“Your question [about God] is the most difficult in the world. It is not a question I can answer simply with yes or no. I am not an Atheist. I do not know if I can define myself as a Pantheist. The problem involved is too vast for our limited minds. May I not reply with a parable? The human mind, no matter how highly trained, cannot grasp the universe. We are in the position of a little child, entering a huge library whose walls are covered to the ceiling with books in many different tongues. The child knows that someone must have written those books. It does not know who or how. It does not understand the languages in which they are written. The child notes a definite plan in the arrangement of the books, a mysterious order, which it does not comprehend, but only dimly suspects. That, it seems to me, is the attitude of the human mind, even the greatest and most cultured, toward God. We see a universe marvelously arranged, obeying certain laws, but we understand the laws only dimly. Our limited minds cannot grasp the mysterious force that sways the constellations. I am fascinated by Spinoza’s Pantheism. I admire even more his contributions to modern thought. Spinoza is the greatest of modern philosophers, because he is the first philosopher who deals with the soul and the body as one, not as two separate things.”
This quote is one of Einstein’s many known responses to questions about his belief in God. Einstein was by no means a conventionally religious man. He did practice his Jewish faith, nor ascribe a to the Christian beliefs he was taught early in life. Instead, Einstein carried with him his own form of religion.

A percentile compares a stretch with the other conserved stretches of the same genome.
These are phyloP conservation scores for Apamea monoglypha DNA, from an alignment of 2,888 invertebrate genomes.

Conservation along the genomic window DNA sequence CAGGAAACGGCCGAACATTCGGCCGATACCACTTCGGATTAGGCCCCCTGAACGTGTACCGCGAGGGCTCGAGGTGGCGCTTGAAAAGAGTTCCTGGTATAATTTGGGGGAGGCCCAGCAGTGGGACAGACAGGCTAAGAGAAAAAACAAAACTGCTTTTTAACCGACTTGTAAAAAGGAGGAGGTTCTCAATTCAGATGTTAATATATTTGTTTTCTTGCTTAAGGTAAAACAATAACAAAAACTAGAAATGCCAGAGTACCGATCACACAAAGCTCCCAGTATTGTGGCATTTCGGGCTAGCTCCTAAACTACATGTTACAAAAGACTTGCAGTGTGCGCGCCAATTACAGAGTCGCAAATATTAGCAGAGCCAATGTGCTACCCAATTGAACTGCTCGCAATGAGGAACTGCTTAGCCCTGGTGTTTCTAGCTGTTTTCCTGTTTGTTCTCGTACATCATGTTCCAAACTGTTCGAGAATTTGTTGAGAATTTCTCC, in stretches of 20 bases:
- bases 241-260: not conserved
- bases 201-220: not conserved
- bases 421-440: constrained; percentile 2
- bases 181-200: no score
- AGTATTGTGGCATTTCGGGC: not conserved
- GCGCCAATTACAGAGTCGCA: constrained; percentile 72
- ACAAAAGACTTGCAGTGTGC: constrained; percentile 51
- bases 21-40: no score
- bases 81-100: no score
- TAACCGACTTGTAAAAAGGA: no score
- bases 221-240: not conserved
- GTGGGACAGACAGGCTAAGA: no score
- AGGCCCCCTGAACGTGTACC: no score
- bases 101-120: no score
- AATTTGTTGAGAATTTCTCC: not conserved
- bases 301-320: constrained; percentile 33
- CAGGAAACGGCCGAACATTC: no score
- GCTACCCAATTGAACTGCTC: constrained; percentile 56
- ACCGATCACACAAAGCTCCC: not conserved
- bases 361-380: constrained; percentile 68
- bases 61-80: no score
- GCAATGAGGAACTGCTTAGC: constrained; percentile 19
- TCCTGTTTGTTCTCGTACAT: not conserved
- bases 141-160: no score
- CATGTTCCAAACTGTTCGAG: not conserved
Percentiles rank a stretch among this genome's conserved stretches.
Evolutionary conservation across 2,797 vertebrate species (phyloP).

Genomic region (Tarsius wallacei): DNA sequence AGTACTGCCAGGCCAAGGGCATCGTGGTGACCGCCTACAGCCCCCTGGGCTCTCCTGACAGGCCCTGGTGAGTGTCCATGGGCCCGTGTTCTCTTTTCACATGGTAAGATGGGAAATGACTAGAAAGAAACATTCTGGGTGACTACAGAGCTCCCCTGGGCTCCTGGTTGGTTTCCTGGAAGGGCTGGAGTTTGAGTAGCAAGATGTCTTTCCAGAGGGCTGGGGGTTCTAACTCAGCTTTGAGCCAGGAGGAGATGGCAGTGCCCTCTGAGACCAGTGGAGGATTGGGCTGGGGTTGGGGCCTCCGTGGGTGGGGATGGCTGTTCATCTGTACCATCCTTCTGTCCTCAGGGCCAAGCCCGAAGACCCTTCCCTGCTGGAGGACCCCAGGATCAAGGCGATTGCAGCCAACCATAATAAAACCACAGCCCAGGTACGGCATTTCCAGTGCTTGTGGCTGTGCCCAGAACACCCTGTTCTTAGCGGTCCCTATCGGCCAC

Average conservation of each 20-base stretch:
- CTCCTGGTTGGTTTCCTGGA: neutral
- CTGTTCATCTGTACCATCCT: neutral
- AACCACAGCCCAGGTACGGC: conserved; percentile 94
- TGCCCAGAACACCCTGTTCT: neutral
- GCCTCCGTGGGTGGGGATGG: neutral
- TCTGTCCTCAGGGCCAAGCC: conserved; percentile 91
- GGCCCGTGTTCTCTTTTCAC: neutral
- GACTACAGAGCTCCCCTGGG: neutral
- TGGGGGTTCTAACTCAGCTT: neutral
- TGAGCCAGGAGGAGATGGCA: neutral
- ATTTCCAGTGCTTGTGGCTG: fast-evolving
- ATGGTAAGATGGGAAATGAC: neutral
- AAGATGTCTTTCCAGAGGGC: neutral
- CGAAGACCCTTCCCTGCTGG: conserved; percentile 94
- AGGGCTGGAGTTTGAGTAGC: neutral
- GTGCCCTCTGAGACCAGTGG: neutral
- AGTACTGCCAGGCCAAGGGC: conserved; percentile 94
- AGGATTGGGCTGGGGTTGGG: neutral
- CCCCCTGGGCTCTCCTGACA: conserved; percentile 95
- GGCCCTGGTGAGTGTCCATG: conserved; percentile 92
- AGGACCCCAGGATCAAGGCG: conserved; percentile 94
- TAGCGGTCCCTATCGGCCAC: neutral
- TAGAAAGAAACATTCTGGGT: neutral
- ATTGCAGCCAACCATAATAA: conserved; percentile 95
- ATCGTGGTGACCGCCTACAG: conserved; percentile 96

At many points in his career, Einstein denied he was an atheist, sometimes even denying himself a pantheist (though that title is closer to what he was).
Einstein’s God was what he called the spirit behind the natural physical laws he experienced in the world. He believed that were the set of natural laws to be understood one may arrive at the notion of a Creator more readily.
That is the reason why Einstein did no ascribe to the popular religions, he believed that the God of the Judeo-Christian faiths was subservient to people’s greed and not enough emphasis was placed in a natural order.
Whether Einstein did in fact believe in a God will always be a point of contention between many. Though it is undeniable the religious fervor that Einstein held towards the sciences and the way by which to describe the natural laws. This fervor Einstein described as his religion, his will to understand the Creator and his laws. Perhaps these were simply words lesser mortals could understand, but nonetheless his words did relate his passion towards that which he did.